Horses don't often suffer from urinary tract infections, but they can happen. Urinary tract infections involve the kidneys, bladder, ureters -- the tubes connecting the kidneys to the bladder -- and the urethra. While you probably see your horse passing manure regularly, you might not catch him urinating quite as often. Still, if you know he generally urinates at a particular time and in a particular place -- perhaps when he goes back to his stall after turnout -- watch him "go" to catch any symptoms as soon as possible. Call your vet if you notice any changes in your horse's urinary habits. If possible, collect a urine sample to bring to your vet for testing.
Urinary Tract Infection Symptoms
Symptoms of an equine urinary tract infection include:
- Pain while urinating
- Difficulty urinating
- Passing small amounts of urine
- Frequent urination
- Blood in the urine
- Pus in the urine
- Cloudy urine
- Clots or particles in the urine.
If your mare is in season, it's normal for her to dribble small amounts of urine and is not indicative of an infection.
Cystitis, or bladder inflammation, more often affects mares but geldings and stallions can develop it. Usually the result of a bacterial infection, your vet diagnoses the condition by performing blood tests and a urinalysis. She also may conduct an endoscopy on your horse, inserting a thin tube with a camera on the end into the urethra on to the bladder, where she can view the bladder's interior. Your vet might use a catheter to take a sample of bladder fluid and sediment. Treatment generally consists of antibiotics and pain medication, but horses prone to cystitis may suffer repeated occurrences.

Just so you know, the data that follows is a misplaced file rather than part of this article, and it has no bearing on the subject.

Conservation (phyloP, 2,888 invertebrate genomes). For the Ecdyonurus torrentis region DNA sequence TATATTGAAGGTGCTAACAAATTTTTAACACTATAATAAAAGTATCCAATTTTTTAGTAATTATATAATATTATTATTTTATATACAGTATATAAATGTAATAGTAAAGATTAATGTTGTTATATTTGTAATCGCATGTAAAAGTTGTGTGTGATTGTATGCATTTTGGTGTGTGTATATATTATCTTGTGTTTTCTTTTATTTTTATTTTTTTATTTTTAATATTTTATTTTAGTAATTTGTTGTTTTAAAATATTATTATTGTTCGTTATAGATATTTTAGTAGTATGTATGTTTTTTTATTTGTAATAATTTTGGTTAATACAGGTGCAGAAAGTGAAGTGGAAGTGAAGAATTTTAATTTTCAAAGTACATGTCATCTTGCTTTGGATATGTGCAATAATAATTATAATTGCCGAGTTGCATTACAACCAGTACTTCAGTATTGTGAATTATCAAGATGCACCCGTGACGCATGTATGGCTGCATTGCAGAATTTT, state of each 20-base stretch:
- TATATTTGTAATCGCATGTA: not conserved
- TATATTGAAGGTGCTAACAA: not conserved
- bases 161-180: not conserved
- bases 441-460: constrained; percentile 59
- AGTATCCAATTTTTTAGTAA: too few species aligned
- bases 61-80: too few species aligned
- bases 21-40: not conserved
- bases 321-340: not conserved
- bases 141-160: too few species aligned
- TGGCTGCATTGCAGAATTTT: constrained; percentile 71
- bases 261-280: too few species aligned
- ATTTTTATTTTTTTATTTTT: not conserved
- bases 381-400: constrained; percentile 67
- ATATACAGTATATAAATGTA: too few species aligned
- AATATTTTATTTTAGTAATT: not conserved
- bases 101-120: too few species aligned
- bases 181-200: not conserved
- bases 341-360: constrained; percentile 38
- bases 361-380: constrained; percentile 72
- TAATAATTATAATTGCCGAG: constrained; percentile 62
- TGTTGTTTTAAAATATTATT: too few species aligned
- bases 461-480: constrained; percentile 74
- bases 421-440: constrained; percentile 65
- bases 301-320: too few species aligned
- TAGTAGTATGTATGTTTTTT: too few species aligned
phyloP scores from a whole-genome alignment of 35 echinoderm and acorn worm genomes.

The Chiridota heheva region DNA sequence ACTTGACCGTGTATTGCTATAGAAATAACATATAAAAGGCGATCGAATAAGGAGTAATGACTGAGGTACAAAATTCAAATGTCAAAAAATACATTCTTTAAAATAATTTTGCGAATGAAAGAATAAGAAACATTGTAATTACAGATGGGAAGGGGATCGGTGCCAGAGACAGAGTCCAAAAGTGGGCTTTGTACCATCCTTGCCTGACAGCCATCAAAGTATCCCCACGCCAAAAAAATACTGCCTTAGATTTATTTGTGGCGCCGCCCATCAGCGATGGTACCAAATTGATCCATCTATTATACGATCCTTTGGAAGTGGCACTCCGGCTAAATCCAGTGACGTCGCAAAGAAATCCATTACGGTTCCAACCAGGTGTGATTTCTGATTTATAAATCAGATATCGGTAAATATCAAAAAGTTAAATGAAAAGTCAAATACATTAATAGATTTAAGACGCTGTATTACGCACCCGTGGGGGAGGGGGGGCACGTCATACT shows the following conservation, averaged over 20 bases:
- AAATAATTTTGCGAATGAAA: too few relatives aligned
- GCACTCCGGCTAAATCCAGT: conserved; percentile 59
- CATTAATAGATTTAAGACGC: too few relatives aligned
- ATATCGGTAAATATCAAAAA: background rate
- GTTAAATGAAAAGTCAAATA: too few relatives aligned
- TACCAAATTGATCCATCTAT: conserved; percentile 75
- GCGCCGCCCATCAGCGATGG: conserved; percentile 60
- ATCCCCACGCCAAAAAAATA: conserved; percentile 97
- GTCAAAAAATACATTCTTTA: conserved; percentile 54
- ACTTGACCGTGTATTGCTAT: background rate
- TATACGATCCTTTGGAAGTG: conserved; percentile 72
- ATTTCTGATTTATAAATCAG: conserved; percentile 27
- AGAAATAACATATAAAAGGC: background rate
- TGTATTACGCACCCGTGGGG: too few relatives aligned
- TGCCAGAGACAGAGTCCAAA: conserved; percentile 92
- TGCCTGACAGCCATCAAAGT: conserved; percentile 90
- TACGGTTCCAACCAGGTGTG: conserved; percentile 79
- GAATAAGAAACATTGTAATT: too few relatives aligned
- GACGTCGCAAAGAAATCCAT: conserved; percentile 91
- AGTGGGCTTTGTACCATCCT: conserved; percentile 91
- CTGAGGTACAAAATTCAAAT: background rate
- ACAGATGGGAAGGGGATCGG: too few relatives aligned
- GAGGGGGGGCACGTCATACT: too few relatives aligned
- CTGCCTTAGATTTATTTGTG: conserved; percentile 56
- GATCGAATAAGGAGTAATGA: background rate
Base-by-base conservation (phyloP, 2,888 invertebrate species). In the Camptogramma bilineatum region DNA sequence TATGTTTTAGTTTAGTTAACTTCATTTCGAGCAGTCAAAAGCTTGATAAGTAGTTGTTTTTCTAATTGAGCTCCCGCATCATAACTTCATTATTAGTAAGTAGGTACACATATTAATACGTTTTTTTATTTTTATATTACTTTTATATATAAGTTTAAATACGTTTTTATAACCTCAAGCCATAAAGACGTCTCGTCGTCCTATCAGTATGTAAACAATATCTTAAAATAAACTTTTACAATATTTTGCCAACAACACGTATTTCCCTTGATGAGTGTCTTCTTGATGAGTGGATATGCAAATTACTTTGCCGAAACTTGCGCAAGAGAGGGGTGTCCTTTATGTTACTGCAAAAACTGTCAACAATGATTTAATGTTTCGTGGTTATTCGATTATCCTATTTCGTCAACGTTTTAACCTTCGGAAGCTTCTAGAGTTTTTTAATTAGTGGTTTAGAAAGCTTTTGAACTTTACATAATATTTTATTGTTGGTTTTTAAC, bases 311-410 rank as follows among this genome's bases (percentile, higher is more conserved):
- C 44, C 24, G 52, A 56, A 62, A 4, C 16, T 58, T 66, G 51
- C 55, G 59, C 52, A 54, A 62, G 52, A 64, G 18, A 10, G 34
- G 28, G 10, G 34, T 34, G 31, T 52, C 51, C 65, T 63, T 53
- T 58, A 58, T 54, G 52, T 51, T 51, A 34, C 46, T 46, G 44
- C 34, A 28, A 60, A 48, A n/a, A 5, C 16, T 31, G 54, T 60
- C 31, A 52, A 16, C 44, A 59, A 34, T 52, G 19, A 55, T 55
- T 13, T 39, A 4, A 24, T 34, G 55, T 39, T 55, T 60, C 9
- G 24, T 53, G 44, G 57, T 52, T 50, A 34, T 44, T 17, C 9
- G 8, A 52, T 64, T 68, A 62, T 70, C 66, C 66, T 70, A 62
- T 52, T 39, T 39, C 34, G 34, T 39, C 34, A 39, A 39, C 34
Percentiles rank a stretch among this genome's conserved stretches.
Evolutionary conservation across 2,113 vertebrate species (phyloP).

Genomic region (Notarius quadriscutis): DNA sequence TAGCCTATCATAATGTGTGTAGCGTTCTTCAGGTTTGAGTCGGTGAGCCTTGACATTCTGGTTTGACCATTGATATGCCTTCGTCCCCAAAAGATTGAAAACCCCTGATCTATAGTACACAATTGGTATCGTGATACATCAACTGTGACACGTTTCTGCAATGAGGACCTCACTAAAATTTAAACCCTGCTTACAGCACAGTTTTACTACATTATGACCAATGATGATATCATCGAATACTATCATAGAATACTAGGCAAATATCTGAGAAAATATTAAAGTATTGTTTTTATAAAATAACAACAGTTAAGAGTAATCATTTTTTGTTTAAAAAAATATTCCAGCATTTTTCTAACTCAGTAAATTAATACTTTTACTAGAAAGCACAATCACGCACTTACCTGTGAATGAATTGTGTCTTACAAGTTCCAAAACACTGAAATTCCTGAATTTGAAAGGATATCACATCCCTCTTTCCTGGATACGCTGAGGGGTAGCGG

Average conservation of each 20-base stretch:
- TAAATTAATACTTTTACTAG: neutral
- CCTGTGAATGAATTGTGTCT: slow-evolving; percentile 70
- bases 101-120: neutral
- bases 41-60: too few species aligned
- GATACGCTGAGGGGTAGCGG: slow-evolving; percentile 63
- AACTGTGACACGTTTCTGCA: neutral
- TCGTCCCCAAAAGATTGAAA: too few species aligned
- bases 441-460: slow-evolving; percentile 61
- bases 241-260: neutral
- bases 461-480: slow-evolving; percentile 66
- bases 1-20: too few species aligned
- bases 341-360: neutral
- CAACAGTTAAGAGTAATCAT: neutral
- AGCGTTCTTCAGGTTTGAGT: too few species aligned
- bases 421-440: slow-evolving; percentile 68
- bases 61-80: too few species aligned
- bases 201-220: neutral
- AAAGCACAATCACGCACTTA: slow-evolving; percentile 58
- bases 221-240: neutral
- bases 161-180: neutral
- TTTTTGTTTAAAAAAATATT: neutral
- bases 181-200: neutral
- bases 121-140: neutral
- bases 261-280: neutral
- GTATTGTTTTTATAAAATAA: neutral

Equine kidney infections come in two basic forms. The first, formally known as pyelonephritis, generally begins as a urinary tract infection that travels to the bladder and on to the kidneys. Kidney stones or stones in the ureter can cause kidney infections. Symptoms include:
- Weight loss
- General malaise
- Pain in the area of the kidneys
- Constant thirst and frequent urination.
In addition to blood and urine testing, your vet may conduct X-rays or ultrasounds. Treatment consists of aggressive antibiotic therapy and possibly intravenous fluid therapy. In a worst-case scenario, the horse requires surgical removal of the affected kidney.
The other type of kidney infection, interstitial nephritis, result from bacterial infection spread from other areas of the body. Kidney failure can occur. Treatment includes antibiotics and intravenous fluid therapy.
If your gelding or stallion's sheath becomes infected, he may display some of the symptoms of a urinary tract infection along with other signs. These include:
- A foul or discharge odor emanating from the penis
- Sheath swelling
- Leaving the penis out rather than withdrawing it into the sheath
- Kicking at his abdomen.
Sheath infections are often secondary infections from bug bites or open sores. "Summer sores," or infestation with fly larvae, also can result in infection. Your vet probably will need to sedate your horse to inspect the sheath. Treatment may include antiseptic cleaning of the sheath and antibiotic administration.
Jane Meggitt has been a writer for more than 20 years. In addition to reporting for a major newspaper chain, she has been published in "Horse News," "Suburban Classic," "Hoof Beats," "Equine Journal" and other publications. She has a Bachelor of Arts in English from New York University and an Associate of Arts from the American Academy of Dramatics Arts, New York City.